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Less Lab Space, More Support Space, and Customizable Workstations

Maximizing Use of Research Square Footage Creates Flexibility and Efficiency
Published 5/8/2024
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A study conducted in 2022 by BSA LifeStructures (BSA) shows a significant change in how square footage is optimized based on the types of research being conducted, key operational strategies, and staff concerns. The study found a shift toward a 50-50 ratio between lab and lab support space, with larger lab support spaces; smaller lab modules; a reduced number of workstations in labs; increased use of flexible, mobile lab benches with sinks; and the placement of labs along exterior walls to access natural light. 

The findings have potential implications for how labs and other work spaces are designed going forward. BSA’s summary states, “One of the big results of our research is that we’re not seeing a huge change in the square footage allocation, but we’re seeing a huge change in how the square footage is used.”

BSA examined three academic medical facilities, all featuring standalone research institutes, to determine similar design metrics effectively applied in all three buildings, which were constructed in 2009, 2014, and 2020. The study concluded that metrics common to the buildings could be used to create best practices for the design of productive, cost-effective, and easy-to-reconfigure research facilities in the future. 

“For example, architects and designers can recommend incorporating modular furniture and storage solutions that can be easily reconfigured as the needs of the lab change,” says Zahra Zamani, director of research at BSA. “This can include flexible casework that can be adjusted in height, depth, and width to accommodate a range of experiments, equipment, and instrumentation.”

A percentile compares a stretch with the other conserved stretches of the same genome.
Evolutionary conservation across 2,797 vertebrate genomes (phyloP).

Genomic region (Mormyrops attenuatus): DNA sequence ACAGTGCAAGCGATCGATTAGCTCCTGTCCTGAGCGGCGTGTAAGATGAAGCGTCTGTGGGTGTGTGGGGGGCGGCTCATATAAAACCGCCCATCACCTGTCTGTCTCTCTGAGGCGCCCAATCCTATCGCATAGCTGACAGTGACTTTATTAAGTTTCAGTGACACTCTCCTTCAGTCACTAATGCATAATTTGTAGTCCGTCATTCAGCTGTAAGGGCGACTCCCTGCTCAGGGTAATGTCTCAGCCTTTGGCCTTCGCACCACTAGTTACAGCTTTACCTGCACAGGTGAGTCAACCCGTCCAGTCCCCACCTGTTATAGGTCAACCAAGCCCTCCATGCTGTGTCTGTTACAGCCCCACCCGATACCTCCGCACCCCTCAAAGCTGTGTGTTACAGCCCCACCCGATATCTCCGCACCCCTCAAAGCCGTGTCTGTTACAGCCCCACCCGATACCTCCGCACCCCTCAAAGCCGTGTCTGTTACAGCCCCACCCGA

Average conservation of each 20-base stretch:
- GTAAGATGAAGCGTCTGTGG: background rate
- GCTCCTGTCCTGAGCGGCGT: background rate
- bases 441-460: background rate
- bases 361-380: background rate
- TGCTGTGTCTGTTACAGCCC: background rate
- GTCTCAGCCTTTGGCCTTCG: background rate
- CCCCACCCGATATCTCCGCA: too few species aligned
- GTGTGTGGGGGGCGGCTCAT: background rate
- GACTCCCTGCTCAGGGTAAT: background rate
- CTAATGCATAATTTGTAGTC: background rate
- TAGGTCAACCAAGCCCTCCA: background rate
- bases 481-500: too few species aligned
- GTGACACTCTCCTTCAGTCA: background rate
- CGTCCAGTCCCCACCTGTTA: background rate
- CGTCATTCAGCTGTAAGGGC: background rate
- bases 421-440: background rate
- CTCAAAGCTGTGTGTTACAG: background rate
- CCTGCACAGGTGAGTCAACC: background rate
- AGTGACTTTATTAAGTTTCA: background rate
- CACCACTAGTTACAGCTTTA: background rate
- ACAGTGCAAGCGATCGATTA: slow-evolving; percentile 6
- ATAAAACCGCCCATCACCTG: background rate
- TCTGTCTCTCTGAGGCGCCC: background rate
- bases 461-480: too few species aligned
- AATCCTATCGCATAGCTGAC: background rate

In addition, they can include collaborative spaces and technology infrastructure to enable remote collaboration and communication among scientists and researchers, as well as providing natural light, outdoor spaces, and amenities, such as coffee shops and fitness centers, to promote employee wellbeing and productivity. 

Zamani notes five factors driving the trend of reduced square footage for labs: 

  • Advances in technology – With the development of new technology, equipment and instrumentation have become more compact, reducing the need for large, dedicated spaces.
  • Increase in interdisciplinary research – The trend toward interdisciplinary research has led to a need for more flexible and adaptable spaces that easily can be reconfigured to accommodate changing research.
  • Shift to collaborative work – Collaboration and teamwork have become more important in scientific research, leading to a need for more open and shared spaces that facilitate interaction and communication between researchers.